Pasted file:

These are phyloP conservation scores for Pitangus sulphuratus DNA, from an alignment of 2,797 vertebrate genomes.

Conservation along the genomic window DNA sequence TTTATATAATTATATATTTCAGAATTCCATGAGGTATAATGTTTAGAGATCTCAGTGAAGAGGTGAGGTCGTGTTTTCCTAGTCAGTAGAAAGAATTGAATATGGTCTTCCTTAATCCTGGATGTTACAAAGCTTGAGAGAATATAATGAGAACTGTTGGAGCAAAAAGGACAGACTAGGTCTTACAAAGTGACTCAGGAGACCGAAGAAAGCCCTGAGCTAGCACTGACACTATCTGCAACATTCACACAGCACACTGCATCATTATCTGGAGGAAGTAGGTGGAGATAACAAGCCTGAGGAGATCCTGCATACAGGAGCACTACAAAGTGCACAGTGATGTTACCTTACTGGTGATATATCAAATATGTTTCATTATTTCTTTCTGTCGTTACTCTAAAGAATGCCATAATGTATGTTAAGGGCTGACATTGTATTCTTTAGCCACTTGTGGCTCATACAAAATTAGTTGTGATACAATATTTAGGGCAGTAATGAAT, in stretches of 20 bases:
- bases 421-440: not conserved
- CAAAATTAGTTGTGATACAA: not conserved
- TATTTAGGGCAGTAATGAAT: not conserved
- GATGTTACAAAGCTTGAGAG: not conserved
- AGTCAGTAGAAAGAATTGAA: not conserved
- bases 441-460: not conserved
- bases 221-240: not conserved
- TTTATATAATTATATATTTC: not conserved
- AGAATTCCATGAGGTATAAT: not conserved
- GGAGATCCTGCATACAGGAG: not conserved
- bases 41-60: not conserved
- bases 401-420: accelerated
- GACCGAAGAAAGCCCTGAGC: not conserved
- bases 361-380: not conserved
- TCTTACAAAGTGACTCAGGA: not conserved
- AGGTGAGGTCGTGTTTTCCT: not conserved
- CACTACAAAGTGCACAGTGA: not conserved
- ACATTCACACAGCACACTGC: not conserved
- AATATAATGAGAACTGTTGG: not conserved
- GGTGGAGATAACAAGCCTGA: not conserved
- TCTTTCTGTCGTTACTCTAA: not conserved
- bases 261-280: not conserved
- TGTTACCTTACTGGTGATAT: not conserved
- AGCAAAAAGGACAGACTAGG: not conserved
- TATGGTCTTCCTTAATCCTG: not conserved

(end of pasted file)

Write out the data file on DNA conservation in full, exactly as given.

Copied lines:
These are phyloP conservation scores for Pitangus sulphuratus DNA, from an alignment of 2,797 vertebrate genomes.

Conservation along the genomic window DNA sequence TTTATATAATTATATATTTCAGAATTCCATGAGGTATAATGTTTAGAGATCTCAGTGAAGAGGTGAGGTCGTGTTTTCCTAGTCAGTAGAAAGAATTGAATATGGTCTTCCTTAATCCTGGATGTTACAAAGCTTGAGAGAATATAATGAGAACTGTTGGAGCAAAAAGGACAGACTAGGTCTTACAAAGTGACTCAGGAGACCGAAGAAAGCCCTGAGCTAGCACTGACACTATCTGCAACATTCACACAGCACACTGCATCATTATCTGGAGGAAGTAGGTGGAGATAACAAGCCTGAGGAGATCCTGCATACAGGAGCACTACAAAGTGCACAGTGATGTTACCTTACTGGTGATATATCAAATATGTTTCATTATTTCTTTCTGTCGTTACTCTAAAGAATGCCATAATGTATGTTAAGGGCTGACATTGTATTCTTTAGCCACTTGTGGCTCATACAAAATTAGTTGTGATACAATATTTAGGGCAGTAATGAAT, in stretches of 20 bases:
- bases 421-440: not conserved
- CAAAATTAGTTGTGATACAA: not conserved
- TATTTAGGGCAGTAATGAAT: not conserved
- GATGTTACAAAGCTTGAGAG: not conserved
- AGTCAGTAGAAAGAATTGAA: not conserved
- bases 441-460: not conserved
- bases 221-240: not conserved
- TTTATATAATTATATATTTC: not conserved
- AGAATTCCATGAGGTATAAT: not conserved
- GGAGATCCTGCATACAGGAG: not conserved
- bases 41-60: not conserved
- bases 401-420: accelerated
- GACCGAAGAAAGCCCTGAGC: not conserved
- bases 361-380: not conserved
- TCTTACAAAGTGACTCAGGA: not conserved
- AGGTGAGGTCGTGTTTTCCT: not conserved
- CACTACAAAGTGCACAGTGA: not conserved
- ACATTCACACAGCACACTGC: not conserved
- AATATAATGAGAACTGTTGG: not conserved
- GGTGGAGATAACAAGCCTGA: not conserved
- TCTTTCTGTCGTTACTCTAA: not conserved
- bases 261-280: not conserved
- TGTTACCTTACTGGTGATAT: not conserved
- AGCAAAAAGGACAGACTAGG: not conserved
- TATGGTCTTCCTTAATCCTG: not conserved